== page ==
“The word I picked was God,” B. said quietly. “I apologize if this offends anyone.”
It was the second week of the semester in my beginning composition class when the former high school football captain and current ROTC student volunteered to read his writing. But it wasn’t merely a matter of reading: B. bared his soul to a roomful of strangers in a diverse state university as he shared his free write about his faith.
A free write is stream-of-consciousness writing with only one rule: keep the pencil moving. No concerns with spelling or punctuation or margins. The writer simply follows his mind through the nooks and crannies of the subconscious.
Today’s prompt came from the poem, “Trees” by Joyce Kilmer. First, I read the poem aloud, a joy in itself because it’s beautiful and filled with vivid imagery.
by Joyce Kilmer
I think that I shall never see
A poem lovely as a tree.
A tree whose hungry mouth is prest
Against the earth’s sweet flowing breast;
A tree that looks at God all day,
And lifts her leafy arms to pray;
A tree that may in Summer wear
A nest of robins in her hair;
Upon whose bosom snow has lain;
Who intimately lives with rain.
Poems are made by fools like me,
But only God can make a tree.
Next I asked students to write down three words from the poem that stuck with them. I then instructed them to circle one of those three words. The chosen word was then used to start the free write without stopping to consciously think about it. A free writes last for eight-ten minutes, and are a great warm-up for class. My classes write one per week.
I didn’t expect anyone to volunteer to read. It was early in the semester, and the group wasn’t yet ready to bond and trust each other. Or me. But I asked anyway with what I hoped was an inviting smile. Not one pair of eyes met mine when I scanned the room, so I prepared to move on.
Then B. spoke up with his apology and proceeded to read about his walk with God and the huge role it played in his life.
I’ve been reading lately about teenagers and their watered-down faith. I hear about young people following the Great Lie of individualism, of forging their own beliefs in today’s pop-culture society. Kendra Dean, minister and professor at Princeton Theological Seminary and author of Almost Christian, writes about teens embracing a “moralistic therapeutic deism” which she defines as a faith that depicts God as a “divine therapist” whose chief goal is to make sure we feel good about ourselves – a self-serving brand of Christianity.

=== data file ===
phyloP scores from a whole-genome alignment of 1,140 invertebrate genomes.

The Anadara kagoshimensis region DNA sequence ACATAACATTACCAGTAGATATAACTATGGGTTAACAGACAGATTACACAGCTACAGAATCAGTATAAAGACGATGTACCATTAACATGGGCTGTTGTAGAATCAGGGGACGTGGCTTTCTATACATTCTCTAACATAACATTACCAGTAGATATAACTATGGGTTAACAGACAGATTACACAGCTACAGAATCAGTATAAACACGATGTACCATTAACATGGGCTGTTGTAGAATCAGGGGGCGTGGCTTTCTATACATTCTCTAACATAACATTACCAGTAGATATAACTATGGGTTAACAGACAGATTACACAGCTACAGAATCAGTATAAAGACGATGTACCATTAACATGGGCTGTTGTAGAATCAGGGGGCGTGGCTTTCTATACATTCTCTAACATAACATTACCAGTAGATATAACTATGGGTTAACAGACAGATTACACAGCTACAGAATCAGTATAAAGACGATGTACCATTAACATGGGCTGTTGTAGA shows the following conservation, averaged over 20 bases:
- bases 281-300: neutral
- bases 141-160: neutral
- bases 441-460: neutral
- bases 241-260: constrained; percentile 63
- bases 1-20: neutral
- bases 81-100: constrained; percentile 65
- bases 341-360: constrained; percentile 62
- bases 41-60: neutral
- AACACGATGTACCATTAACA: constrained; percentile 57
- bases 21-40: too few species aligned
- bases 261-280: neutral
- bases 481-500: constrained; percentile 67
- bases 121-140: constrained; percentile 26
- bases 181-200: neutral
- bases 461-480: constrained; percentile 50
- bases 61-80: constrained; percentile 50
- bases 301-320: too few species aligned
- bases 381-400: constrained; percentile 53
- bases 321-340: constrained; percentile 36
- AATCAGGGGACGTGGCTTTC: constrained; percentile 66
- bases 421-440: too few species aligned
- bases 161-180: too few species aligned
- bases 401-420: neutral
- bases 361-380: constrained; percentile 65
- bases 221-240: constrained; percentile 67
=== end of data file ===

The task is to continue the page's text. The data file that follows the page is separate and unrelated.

If there’s truth in Dean’s claims, and I’m sure there is, B’s articulation of his faith reassures me that not all young people are ambivalent about Christianity. And Emory professor Elizabeth Corrie contends there is religious passion in teens. She conducts a theological boot camp for 16-18 year-olds and makes this observation, “we think they want cake, but they actually want steak and potatoes, and we keep giving them cake.”
B’s commitment to his chosen word may have opened a door that helped other kids feel comfortable sharing their religious beliefs. In a post to introduce themselves to each other shortly after B shared his free write, many of his peers mentioned their faith and how important it was to them. This semester is the first time that happened in numbers this large.
Don’t apologize, B.B’s articulation of his faith reassures me that not all young people are ambivalent about Christianity. And Emory professor Elizabeth Corrie contends there is religious passion in teens Click To Tweet